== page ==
Prime Minister Justin Trudeau is dismissing calls to remove Canada’s ambassador to China from his post, saying such a change wouldn’t help two Canadians detained by Chinese authorities get home sooner.
Meeting with reporters Thursday in Quispamsis, N.B., Trudeau was asked if he intended to recall or sanction John McCallum for opining on how a Huawei executive being held in Canada might avoid extradition to the United States.
Trudeau replied that his government’s focus is on getting detained Canadians Michael Kovrig and Michael Spavor home safely from China and ensuring their rights are respected.
“Making a change would not help release those Canadians a day sooner,” Trudeau said.
On Wednesday, Conservative Leader Andrew Scheer called on Trudeau to fire McCallum for the remarks, which he said raise grave concerns about the politicization of the Meng case.
McCallum’s candid comments this week about the case of Huawei’s Meng Wanzhou raised eyebrows and fuelled speculation they were a political ploy to end Ottawa’s deepening diplomatic crisis with China.
China’s foreign ministry spokeswoman Hua Chunying said her government has “noted the relevant remarks by Ambassador McCallum” and reiterated its demand that Meng be released from her unjust detention, which she blamed on Canada and the United States.
“We have made our stern position clear,” Hua said Thursday, in translated remarks from her ministry’s website.
“In order to change the current situation, the Canadian side needs to face up to the issue squarely, take China’s solemn concerns seriously, and take measures to correct its mistakes.”
She noted Canada was acting on an extradition request from the U.S.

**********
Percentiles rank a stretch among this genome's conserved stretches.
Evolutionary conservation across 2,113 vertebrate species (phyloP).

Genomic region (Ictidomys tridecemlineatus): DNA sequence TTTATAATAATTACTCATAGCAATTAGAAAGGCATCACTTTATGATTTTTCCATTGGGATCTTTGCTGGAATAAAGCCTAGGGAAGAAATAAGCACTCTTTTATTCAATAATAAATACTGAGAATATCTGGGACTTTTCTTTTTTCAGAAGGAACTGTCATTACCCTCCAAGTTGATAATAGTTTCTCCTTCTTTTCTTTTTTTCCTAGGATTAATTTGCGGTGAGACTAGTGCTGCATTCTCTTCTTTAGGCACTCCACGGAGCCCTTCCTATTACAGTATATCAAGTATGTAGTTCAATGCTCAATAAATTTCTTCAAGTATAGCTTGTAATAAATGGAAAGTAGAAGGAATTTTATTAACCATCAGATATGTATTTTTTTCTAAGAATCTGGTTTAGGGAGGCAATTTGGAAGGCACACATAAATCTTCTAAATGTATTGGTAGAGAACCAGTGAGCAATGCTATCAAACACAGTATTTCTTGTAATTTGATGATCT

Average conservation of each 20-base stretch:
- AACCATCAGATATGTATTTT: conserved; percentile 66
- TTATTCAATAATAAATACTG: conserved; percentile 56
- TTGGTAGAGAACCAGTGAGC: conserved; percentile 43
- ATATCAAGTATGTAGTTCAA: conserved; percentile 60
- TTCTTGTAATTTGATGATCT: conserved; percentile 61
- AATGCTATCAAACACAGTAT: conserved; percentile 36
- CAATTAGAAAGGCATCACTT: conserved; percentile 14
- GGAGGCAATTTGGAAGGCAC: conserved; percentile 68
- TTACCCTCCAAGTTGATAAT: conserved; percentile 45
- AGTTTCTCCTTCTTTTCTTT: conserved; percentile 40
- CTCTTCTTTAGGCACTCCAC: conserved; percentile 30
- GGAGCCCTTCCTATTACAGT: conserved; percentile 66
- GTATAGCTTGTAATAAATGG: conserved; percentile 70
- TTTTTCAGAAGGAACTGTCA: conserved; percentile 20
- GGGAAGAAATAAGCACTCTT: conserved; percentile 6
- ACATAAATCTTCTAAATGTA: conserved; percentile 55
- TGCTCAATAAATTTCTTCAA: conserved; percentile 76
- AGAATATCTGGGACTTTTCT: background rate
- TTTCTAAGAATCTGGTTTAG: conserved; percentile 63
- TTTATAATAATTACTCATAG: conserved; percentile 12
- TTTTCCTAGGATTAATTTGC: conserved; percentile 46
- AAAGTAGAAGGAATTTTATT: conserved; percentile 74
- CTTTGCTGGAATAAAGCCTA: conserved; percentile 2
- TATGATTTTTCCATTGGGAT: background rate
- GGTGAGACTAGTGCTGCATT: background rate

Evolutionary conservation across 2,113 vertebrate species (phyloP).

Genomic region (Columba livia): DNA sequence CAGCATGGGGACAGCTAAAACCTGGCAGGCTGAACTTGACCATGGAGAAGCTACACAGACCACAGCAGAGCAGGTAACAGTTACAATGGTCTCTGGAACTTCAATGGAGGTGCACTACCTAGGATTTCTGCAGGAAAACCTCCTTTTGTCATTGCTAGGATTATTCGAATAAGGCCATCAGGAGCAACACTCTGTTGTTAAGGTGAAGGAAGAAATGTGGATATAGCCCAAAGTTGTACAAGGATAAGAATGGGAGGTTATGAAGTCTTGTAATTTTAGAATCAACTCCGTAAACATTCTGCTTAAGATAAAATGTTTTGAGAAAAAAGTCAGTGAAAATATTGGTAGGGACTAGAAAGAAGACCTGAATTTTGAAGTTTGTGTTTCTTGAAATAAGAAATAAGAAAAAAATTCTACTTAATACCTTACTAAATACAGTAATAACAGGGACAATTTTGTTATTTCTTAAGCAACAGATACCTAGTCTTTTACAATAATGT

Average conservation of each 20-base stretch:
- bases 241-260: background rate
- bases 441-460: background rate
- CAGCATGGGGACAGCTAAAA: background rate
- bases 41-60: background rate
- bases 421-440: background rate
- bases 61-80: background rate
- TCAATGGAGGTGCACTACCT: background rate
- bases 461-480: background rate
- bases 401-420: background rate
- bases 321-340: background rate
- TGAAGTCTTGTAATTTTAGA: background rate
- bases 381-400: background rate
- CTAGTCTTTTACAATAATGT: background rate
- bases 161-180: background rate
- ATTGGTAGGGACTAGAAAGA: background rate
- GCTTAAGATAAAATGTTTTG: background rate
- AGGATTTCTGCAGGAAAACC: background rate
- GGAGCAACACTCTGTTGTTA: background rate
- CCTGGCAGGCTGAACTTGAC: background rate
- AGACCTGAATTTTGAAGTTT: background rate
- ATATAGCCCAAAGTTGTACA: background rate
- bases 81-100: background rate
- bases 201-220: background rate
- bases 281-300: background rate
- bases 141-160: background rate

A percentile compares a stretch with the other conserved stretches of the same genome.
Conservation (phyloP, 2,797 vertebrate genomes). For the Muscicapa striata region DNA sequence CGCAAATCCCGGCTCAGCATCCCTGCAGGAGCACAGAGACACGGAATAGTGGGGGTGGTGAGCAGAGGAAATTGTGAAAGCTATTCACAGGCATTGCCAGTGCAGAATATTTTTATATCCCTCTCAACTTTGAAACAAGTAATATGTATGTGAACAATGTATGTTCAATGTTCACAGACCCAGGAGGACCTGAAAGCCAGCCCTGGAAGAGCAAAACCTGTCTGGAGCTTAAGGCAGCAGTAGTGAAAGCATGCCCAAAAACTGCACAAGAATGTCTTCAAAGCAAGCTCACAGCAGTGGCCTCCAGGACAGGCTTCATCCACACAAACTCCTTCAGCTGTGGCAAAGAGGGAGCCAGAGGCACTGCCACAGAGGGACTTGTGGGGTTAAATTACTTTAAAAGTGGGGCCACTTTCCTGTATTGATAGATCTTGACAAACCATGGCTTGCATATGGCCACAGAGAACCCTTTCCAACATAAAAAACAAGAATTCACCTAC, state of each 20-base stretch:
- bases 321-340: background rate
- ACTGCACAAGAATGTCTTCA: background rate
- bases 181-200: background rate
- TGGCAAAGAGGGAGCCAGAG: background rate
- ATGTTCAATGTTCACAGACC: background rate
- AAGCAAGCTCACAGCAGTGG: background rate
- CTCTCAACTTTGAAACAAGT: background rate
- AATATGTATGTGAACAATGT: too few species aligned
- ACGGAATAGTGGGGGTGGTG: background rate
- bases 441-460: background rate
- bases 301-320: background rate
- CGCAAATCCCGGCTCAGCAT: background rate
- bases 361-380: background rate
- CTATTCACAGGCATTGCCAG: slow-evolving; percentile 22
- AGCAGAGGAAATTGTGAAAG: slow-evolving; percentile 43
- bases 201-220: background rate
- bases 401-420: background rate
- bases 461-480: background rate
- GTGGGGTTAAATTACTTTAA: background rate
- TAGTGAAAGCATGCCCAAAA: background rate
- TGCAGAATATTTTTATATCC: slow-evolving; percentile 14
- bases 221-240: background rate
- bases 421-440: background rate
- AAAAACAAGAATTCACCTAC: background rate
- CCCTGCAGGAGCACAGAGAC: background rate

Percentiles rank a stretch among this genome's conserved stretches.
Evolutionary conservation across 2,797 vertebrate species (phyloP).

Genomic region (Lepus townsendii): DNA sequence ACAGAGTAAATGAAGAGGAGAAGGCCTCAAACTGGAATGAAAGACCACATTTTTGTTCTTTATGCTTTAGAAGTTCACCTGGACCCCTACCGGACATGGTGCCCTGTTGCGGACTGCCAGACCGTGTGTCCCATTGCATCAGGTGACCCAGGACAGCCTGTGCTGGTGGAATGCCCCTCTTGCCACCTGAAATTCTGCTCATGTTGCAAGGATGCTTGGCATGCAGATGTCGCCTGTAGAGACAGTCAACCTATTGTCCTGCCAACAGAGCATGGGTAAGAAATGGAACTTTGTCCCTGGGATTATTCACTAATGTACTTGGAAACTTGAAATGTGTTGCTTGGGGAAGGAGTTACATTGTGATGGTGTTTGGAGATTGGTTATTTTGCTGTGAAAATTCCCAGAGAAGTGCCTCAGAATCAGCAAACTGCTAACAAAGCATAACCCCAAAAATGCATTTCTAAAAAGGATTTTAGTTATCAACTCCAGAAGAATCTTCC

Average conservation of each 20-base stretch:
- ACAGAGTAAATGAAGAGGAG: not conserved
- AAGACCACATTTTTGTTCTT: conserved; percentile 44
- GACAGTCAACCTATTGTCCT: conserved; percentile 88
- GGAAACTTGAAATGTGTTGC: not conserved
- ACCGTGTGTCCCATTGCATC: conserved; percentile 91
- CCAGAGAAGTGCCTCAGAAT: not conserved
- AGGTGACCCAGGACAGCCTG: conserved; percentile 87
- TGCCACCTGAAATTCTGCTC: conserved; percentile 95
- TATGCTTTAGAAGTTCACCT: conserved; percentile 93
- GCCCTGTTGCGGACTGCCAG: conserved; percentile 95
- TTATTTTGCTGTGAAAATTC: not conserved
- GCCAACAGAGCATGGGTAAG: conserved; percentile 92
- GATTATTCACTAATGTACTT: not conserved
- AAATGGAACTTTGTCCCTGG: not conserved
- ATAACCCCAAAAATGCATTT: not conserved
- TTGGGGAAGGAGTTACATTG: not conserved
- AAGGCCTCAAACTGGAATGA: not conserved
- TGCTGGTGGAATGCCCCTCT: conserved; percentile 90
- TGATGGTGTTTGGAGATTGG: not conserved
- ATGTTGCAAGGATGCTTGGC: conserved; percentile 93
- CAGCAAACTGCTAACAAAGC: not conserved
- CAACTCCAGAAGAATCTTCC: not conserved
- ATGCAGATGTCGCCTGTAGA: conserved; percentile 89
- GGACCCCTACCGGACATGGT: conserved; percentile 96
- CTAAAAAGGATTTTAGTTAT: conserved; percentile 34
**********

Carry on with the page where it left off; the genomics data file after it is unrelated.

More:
“We hope that the Canadian side will make the right choice instead of risking endangering itself for other’s gains,” Hua said.
In the days that followed Meng’s Dec. 1 arrest, China detained Kovrig, a Canadian diplomat on leave, and Spavor, an entrepreneur, on allegations of endangering China’s national security.
Trudeau has called their detentions arbitrary and Western analysts believe their cases are part of an attempt by Beijing to pressure Canada into releasing Meng, whose arrest has angered the Chinese government.
In a Toronto-area news conference on Tuesday with Chinese-language journalists, McCallum said he thought Meng has strong legal arguments that could help her avoid extradition. He also listed several possibilities that could help her with her case.
At the top of McCallum’s list was a possible defence on the grounds of political interference following comments by U.S. President Donald Trump last month that he might intervene in Meng’s case if it would help him nail down a trade deal with China.
McCallum also said Meng can argue against the extra-territorial aspect to her case and the fact the fraud allegations U.S. officials made against her are related to Iran sanctions that Canada did not sign onto.
In Beijing, Hua told reporters Meng’s case was a “serious mistake from the very beginning.”
“The extradition request the U.S. raised to Canada is essentially related to its unilateral sanctions on Iran. It does not comply with the international law and is not legitimate,” she added.
Trudeau stressed Thursday that Canada is following the law.
“We will always stay grounded in defence of the rule of law and the integrity of our justice system, which of course includes the capacity for people to defend themselves enthusiastically which will be fully afforded to Ms. Meng and in her rights within the Canadian justice system,” Trudeau said.
“Our focus remains making sure that the Canadians arbitrarily detained in China have their rights respected and, indeed, that they have an opportunity to get home as soon as possible.”
Following Meng’s arrest, China also sentenced another Canadian, Robert Lloyd Schellenberg, to death in a sudden retrial of his drug-smuggling case. Schellenberg had initially been sentenced in 2016 to 15 years behind bars.
Foreign Affairs Minister Chrystia Freeland has asked for clemency for Schellenberg and has called his death penalty “inhumane.”